Setting up your own beauty business will involve a lot of hard work, planning and research – but make sure you enjoy it too. There’s a lot to think about, from business law and licensing to health and safety and insurance.
This blog post covers:
- Is running a beauty salon really for you?
- Creating a business plan
- Financing your beauty salon business
- Type of business
- Choosing premises and a location
- Salon and therapist licences
- Taxes and bookkeeping
- Business insurance
- Health and safety in your beauty salon
- Beauty therapist qualifications
- Client age restrictions in your beauty salon
Is running a beauty salon really for you?
Being a successful beauty therapist is very different from running a business. Make sure you understand everything that’s involved before taking the plunge. For example:
• Do you have the management skills you’ll need, or are you willing to develop them?
• Will you enjoy the responsibility of running a business and making tough decisions?
• Will you be happy dealing with key aspects of running a business such as relevant legal requirements, tax, health and safety, insurance, and accounting?
• Are you prepared to work long hours – perhaps at the expense of spending time with family and friends?
Your first step will be to create a business plan. And you will definitely need one if you are planning to apply for a bank loan or other type of finance.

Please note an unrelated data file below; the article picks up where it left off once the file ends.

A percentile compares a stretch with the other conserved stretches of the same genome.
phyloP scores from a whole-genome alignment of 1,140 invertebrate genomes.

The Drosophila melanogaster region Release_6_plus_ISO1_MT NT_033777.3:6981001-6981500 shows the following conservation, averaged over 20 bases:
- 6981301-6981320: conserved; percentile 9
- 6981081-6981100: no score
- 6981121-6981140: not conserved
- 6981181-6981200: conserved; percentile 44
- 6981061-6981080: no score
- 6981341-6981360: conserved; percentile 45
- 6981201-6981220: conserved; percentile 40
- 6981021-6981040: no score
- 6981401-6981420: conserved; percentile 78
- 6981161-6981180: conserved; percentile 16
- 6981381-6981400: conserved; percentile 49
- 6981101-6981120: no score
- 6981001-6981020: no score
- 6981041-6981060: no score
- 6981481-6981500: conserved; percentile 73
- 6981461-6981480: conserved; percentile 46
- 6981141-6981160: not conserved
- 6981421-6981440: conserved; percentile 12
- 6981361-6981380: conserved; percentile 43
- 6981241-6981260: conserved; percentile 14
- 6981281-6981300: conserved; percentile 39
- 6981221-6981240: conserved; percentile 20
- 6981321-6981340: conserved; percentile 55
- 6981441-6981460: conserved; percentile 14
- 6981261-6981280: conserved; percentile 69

Make your business plan as detailed as possible – this will help you be absolutely clear about your business idea. You should include potential problems or challenges that you’ll need to address as well as your goals and how you plan to achieve them.
It’s also important to set out how your business will be financed, including business start-up and ongoing costs.
Do you want to set up your own beauty business? This expert guide takes you through the process step by step – from deciding if you’re ready to start your own business to the excitement of throwing open your doors for the first time.
Setting up a beauty salon can be an expensive business with even a simple treatment room costing a minimum of £20,000.
Your business plan will help you apply for a loan or attract investors as it will show you have thought through your business idea, have definite goals and know how to achieve them. Sources of funding include:
• Bank loan.
• Government Start Up Loan.
Always take financial advice and make sure you understand the pros and cons of each option before going ahead.
There are a number of different business models to choose between. You will need to take professional advice and choose the one that will suit you best. Types of business include:
• Sole trader – you will take all the profits but will also carry all the financial risk.
• Partnership – this is a business owned by at least two people.
• Limited company – the main advantage here is that you won’t carry all the financial risk.
• Franchise – as a franchisee, you would pay an existing beauty business to use their established business model and operate under their name.
• Renting a treatment space or room – this means you would be running your own business as a self-employed person from someone else’s salon premises.
Always stick to your budget and don’t take on more than you can afford.
For example, if you want a high street beauty salon, consider a first-floor option – you’ll have the same high street location but probably for less money than a street-level salon.